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October 16th, 2009
06:59 PM ET

Near-death experience

Laura Geraghty was shocked 21 times before she came back from cardiac arrest with tales of the afterlife.

Laura Geraghty was shocked 21 times before she came back from cardiac arrest with tales of the afterlife.

Caleb Hellerman
CNN Medical Senior Producer

Our special this weekend, “Another Day: Cheating Death,” includes the story of Laura Geraghty, a school bus driver in Massachusetts who survived a cardiac arrest that left her without a heartbeat for 57 minutes. While the medical aspect is astounding, just as interesting is the story Geraghty told when she was revived.

She’d floated out of her body, and found herself in a world of incredibly bright light – heaven, she says. While there she saw her son, daughter, granddaughter and even her ex-husband – who wouldn’t take her hand when she reached out to him. Eventually she came back to the real world.

Many cultures and religions describe a vivid world on the border of life and death, but the classic modern near-death experience, or NDE, was described by Dr. Raymond Moody in his 1966 book, “Life After Life.” While not every NDE includes the same features, among the most common – according to Moody – are bright lights, a tunnel, a sense of being out of the body and an intense feeling of peace and calm.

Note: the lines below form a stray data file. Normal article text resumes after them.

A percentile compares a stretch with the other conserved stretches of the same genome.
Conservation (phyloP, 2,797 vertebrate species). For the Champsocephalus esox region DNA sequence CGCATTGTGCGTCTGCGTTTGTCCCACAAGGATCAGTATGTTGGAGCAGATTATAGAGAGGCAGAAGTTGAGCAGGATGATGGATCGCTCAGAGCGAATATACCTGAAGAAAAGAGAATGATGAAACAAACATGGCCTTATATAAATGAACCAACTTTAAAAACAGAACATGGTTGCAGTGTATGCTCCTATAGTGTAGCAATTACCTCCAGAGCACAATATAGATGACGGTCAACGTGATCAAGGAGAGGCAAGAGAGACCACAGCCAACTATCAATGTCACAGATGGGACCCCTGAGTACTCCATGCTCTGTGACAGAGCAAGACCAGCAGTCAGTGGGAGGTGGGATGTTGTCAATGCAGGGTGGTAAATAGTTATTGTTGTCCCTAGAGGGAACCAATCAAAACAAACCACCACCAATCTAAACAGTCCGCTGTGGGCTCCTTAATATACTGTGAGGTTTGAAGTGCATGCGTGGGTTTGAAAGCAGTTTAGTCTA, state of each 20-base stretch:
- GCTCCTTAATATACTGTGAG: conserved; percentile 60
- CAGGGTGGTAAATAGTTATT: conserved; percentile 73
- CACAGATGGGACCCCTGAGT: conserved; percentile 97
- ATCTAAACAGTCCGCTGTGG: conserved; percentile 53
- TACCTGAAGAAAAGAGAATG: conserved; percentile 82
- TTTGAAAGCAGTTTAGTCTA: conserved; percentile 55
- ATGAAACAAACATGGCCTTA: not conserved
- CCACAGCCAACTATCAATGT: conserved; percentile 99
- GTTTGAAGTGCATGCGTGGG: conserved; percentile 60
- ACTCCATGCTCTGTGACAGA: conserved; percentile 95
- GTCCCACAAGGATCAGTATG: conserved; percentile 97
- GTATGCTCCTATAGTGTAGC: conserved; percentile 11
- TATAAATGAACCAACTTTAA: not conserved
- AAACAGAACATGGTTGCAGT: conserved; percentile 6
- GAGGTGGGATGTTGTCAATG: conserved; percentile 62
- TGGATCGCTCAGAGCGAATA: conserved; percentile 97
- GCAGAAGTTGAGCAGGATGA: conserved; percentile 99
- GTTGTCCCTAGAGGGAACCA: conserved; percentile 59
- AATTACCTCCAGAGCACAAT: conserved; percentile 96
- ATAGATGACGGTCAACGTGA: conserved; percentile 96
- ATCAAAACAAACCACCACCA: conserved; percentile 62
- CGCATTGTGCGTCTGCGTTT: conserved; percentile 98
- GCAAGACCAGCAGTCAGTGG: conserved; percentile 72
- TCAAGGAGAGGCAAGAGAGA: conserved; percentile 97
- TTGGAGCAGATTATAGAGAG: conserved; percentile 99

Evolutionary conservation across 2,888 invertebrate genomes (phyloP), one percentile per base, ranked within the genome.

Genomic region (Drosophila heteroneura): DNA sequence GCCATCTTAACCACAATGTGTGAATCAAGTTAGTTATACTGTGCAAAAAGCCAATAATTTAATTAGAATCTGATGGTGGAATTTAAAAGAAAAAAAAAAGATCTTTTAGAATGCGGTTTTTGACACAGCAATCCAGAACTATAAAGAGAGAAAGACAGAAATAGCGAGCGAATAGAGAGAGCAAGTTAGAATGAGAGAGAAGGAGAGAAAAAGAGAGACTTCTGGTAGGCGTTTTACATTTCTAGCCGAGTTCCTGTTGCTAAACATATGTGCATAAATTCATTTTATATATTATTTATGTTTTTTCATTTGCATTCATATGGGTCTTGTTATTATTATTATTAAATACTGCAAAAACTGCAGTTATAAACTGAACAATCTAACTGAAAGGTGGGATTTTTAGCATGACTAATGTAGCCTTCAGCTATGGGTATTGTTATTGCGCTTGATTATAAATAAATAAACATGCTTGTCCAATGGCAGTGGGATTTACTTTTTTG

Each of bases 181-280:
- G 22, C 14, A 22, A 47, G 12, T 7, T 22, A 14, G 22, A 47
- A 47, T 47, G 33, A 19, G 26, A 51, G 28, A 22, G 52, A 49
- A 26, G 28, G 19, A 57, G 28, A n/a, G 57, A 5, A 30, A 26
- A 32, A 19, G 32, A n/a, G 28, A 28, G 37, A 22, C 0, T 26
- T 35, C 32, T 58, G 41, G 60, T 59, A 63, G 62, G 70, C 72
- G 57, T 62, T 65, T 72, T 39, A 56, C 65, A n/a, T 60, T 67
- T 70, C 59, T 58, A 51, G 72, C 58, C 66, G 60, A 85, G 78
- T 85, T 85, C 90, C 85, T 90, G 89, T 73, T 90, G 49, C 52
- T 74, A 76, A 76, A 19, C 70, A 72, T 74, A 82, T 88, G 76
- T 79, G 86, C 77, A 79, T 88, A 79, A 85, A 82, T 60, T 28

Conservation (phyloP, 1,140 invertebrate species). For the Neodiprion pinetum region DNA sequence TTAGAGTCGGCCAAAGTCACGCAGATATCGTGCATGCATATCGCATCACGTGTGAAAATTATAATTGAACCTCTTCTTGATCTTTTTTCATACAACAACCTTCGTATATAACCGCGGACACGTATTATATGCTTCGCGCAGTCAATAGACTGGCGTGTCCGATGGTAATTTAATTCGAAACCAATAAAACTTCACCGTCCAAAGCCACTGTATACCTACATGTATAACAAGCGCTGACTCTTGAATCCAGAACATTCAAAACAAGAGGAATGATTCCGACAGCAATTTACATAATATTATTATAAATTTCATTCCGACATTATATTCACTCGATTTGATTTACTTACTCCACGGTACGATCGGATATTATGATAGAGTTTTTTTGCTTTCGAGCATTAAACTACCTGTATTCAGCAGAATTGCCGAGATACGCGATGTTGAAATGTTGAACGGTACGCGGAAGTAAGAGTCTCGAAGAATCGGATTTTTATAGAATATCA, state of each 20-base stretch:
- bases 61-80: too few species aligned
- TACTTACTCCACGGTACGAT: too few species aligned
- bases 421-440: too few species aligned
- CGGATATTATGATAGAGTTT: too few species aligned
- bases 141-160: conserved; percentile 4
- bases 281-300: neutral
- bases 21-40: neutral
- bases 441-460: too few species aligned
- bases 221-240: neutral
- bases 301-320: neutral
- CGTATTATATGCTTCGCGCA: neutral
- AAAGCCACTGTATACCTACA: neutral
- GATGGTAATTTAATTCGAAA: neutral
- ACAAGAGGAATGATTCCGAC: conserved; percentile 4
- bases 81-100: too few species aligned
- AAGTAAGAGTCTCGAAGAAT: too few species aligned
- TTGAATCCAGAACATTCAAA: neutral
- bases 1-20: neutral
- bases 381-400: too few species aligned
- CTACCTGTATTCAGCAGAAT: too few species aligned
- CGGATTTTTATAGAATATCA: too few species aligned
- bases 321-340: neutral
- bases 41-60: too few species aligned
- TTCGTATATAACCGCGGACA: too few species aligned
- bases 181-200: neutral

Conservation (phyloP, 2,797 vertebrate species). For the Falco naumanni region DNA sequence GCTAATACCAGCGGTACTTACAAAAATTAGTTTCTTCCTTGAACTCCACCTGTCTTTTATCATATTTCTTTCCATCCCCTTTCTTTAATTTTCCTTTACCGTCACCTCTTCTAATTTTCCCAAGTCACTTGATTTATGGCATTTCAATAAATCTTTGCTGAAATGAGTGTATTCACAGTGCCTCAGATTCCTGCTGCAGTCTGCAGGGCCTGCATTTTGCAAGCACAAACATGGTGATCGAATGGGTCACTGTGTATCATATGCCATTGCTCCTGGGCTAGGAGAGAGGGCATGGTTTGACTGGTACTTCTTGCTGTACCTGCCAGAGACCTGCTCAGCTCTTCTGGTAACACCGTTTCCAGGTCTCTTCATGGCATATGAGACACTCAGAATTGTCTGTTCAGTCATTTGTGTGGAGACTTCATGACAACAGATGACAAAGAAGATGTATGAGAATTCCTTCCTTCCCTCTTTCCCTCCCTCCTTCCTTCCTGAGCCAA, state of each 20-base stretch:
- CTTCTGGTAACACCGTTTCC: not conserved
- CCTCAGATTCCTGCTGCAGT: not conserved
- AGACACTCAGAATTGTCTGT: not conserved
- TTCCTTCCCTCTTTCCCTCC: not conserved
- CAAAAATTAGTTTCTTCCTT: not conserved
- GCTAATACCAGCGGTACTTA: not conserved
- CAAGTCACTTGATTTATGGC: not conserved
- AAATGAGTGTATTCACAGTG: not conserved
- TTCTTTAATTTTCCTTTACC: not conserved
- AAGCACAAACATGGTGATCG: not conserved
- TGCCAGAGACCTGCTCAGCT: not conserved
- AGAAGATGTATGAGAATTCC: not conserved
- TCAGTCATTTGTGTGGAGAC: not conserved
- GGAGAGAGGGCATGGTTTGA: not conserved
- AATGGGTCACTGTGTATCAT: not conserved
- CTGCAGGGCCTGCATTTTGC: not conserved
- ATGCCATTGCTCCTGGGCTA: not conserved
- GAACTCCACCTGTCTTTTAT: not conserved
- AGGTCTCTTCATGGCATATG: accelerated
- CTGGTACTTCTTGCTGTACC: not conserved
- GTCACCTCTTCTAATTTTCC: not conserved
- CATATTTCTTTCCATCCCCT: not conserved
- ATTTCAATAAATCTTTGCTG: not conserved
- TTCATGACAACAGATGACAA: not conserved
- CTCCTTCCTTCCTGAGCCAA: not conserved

Most people who return from the verge of death with memories like this say it’s a life-changing experience. Many view it as direct proof of an afterlife – that the place they “visit” is the world we all will see after we die. But increasingly, near-death experience (a term coined by Moody) is being studied from the perspective of science.

Dr. Kevin Nelson, a neurologist at the University of Kentucky, believes an NDE is caused by REM activity, the same type of brain activity that’s linked to dreaming. REM activity, says Nelson, can be triggered by intense stress or even lack of oxygen. In fact, he says many people experience an out-of-body experience during fainting episodes, or if they momentarily lose blood flow to the brain – as in a massive head rush.

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Filed under: Medical News • Sanjay Gupta
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